View Full Version : Many in Terrorists' 'Next Generation' Dead

06-10-2006, 05:42 AM
9 June Associated Press - Many in Terrorists' 'Next Generation' Dead (http://www.washingtonpost.com/wp-dyn/content/article/2006/06/09/AR2006060900910.html).

They rose up quickly to take up Osama bin Laden's call for jihad, ruthless men in their 20s and 30s heralded as the next generation of global terror.

Two years later, 40 percent are dead, targets of a worldwide crackdown that claimed its biggest victory with the killing of Abu Musab al-Zarqawi, al-Qaida's front man in Iraq.

Manhunts in Asia, Africa and Europe have pushed most of the rest deep underground - finding refuge in war-torn Somalia or the jungles of the southern Philippines. While there are still recruits ready to take up al-Qaida's call to arms, analysts say the newcomers have fewer connections than the men they are replacing, less training and sparser resources...

06-10-2006, 11:38 AM
I am not sure where these folks got their facts from in order to conclude that 40% had been killed. I would argue that thousands, if not tens of thousands, were killed by the Soviets during their ten year run in Afghanistan, and yet the extremist movement continued.

In Iraq, the MOI asserts that in 2005, they killed 1702 Insurgents and detained another 9264. Yet, the violence continues to increase each year.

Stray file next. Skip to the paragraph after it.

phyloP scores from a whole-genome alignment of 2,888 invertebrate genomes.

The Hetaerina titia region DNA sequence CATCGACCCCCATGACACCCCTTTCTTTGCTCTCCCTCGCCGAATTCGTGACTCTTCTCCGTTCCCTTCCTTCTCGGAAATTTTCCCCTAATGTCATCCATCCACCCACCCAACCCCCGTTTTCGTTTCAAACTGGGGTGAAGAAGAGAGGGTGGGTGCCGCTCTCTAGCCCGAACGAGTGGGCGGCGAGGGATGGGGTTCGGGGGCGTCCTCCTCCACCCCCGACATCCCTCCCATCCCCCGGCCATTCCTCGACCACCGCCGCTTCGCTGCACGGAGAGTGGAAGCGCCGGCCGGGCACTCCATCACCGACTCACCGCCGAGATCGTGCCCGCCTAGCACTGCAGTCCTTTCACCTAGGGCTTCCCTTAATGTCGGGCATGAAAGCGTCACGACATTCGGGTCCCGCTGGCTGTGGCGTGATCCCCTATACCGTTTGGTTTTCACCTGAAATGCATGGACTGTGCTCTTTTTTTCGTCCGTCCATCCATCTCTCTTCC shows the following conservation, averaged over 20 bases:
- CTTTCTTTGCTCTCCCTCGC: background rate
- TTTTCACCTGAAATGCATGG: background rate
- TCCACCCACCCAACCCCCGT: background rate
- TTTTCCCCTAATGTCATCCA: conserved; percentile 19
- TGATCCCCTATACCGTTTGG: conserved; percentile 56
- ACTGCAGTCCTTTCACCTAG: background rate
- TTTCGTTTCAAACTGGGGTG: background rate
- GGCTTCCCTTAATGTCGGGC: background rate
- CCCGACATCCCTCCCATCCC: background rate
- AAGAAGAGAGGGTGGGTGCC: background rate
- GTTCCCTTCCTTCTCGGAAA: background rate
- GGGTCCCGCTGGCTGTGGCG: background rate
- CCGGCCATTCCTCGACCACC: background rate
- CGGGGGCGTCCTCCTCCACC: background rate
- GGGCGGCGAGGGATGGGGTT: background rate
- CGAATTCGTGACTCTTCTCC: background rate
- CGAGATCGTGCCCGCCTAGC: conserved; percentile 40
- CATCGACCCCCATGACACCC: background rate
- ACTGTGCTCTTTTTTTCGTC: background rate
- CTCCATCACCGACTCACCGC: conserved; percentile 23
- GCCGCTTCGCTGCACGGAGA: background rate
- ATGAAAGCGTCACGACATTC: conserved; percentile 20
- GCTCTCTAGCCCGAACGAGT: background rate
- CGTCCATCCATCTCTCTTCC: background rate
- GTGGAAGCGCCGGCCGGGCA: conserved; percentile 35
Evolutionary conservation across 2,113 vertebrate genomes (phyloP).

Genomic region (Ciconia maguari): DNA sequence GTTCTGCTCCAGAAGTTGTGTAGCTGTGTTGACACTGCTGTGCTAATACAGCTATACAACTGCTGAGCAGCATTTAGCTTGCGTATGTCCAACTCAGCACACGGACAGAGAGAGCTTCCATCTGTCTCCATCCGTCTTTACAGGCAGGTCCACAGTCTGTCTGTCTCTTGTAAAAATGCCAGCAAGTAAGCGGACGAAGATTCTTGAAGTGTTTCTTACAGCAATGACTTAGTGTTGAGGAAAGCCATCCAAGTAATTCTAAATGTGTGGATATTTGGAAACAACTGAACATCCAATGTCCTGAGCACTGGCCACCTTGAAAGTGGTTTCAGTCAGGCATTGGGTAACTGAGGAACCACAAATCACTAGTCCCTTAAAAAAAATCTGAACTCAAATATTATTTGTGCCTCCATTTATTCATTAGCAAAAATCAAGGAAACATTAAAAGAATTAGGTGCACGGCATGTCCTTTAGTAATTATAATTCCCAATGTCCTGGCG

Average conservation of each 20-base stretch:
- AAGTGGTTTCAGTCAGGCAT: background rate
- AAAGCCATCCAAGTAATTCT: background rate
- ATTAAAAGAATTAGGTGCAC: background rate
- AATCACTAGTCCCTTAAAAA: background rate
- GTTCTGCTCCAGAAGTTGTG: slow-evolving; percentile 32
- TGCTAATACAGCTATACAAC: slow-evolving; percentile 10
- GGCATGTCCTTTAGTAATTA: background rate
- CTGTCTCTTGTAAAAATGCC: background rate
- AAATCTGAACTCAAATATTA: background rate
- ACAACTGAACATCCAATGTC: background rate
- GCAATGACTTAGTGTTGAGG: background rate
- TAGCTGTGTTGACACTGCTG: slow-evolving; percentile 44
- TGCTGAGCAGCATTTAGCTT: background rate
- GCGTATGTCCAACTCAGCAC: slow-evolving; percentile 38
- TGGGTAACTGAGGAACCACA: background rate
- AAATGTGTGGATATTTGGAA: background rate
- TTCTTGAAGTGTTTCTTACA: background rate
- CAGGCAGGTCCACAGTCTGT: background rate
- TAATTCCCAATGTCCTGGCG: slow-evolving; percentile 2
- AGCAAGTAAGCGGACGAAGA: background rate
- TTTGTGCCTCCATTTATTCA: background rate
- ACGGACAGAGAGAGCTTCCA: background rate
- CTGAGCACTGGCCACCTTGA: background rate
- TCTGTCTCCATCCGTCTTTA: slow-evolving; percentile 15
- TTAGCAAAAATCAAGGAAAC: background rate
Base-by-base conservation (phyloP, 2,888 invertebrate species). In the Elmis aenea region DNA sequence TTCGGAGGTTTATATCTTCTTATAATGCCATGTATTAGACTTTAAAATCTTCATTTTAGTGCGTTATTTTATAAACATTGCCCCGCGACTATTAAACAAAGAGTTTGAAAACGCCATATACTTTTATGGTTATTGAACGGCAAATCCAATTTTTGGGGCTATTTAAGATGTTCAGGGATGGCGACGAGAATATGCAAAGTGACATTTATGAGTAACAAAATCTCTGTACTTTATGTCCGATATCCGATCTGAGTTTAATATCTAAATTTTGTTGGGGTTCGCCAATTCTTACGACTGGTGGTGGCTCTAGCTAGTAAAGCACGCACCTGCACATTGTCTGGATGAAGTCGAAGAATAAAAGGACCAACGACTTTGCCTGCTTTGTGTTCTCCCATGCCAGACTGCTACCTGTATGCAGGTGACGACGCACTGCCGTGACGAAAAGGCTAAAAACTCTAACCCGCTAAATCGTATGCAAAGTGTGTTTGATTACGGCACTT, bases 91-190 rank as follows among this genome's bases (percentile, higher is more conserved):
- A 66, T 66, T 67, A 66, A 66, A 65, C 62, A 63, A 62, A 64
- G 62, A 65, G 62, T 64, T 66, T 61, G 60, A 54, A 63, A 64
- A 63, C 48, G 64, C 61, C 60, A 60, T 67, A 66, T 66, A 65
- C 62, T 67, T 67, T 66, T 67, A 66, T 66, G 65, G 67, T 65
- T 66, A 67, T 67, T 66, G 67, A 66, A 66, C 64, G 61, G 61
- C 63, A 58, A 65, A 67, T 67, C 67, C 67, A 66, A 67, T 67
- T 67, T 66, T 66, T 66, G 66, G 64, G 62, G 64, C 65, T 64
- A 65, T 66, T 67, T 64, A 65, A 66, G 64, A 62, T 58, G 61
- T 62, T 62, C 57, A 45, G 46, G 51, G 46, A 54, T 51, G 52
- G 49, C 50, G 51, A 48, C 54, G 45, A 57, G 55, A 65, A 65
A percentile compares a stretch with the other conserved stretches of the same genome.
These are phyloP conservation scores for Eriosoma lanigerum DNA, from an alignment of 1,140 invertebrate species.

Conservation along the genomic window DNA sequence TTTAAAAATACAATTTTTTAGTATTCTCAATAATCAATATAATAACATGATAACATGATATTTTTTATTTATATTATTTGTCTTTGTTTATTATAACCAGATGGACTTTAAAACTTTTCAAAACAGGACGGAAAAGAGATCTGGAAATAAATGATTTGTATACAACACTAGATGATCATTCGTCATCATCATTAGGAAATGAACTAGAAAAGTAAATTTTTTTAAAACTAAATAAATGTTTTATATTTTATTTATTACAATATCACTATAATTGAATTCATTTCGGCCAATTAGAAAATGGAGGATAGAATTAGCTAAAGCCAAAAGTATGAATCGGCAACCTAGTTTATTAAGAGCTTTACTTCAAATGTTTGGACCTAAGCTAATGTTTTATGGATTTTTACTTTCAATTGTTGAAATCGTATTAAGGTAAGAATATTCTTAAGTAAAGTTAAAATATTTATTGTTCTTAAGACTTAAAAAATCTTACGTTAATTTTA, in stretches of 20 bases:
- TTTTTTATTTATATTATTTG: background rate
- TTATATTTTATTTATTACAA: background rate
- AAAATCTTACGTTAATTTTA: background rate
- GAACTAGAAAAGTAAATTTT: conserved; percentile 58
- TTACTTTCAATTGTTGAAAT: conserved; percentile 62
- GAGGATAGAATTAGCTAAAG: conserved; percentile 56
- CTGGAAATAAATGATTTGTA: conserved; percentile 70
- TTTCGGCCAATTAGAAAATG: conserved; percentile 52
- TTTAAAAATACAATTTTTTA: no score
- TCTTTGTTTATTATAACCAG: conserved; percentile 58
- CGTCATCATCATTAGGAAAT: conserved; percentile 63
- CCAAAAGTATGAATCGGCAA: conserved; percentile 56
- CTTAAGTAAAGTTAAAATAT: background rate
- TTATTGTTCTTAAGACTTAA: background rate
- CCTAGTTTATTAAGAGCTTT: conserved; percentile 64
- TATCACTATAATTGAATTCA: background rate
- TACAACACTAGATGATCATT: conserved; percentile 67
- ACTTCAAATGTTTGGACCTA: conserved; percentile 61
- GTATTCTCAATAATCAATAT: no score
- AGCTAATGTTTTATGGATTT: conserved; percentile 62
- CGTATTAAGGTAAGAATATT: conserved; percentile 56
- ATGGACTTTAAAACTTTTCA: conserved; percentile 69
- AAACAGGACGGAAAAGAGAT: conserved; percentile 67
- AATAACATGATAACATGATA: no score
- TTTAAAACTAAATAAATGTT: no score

In the extremist movement itself, Hassan Banna was killed and replaced by Sayid Qutb. Qutb was killed and spawned a new generation of radicals such as Abdullah Azzam and Shiekh Yassin. Azzam was murdered by his own, and the movement was taken over by Bin Laden and Zawahiri. Yassin was murdered and replaced by Rantissi, who was murdered and replaced by another. The point is that there is always another.

In some ways, I feel as if we are fighting this like Vietnam, in which we are trying to fight the birth rate. We are trying to kill more than are reproduced.

06-10-2006, 02:03 PM
There are three kinds of lies: lies, damned lies, and statistics.

Unfortunately, although we've made a conscious effort to try and avoid the "body count" stats of Vietnam, the demands from politicians and the public for progress reports inevitably result in some sort of quantitative assessment.

A qualitative assessment tells a much better story. But a thorough qualitative assessment requires a lengthy narrative, presented in great detail. A quantitative assessment can present numbers representing progress on a single page. The fast-food consumer doesn't get the best product.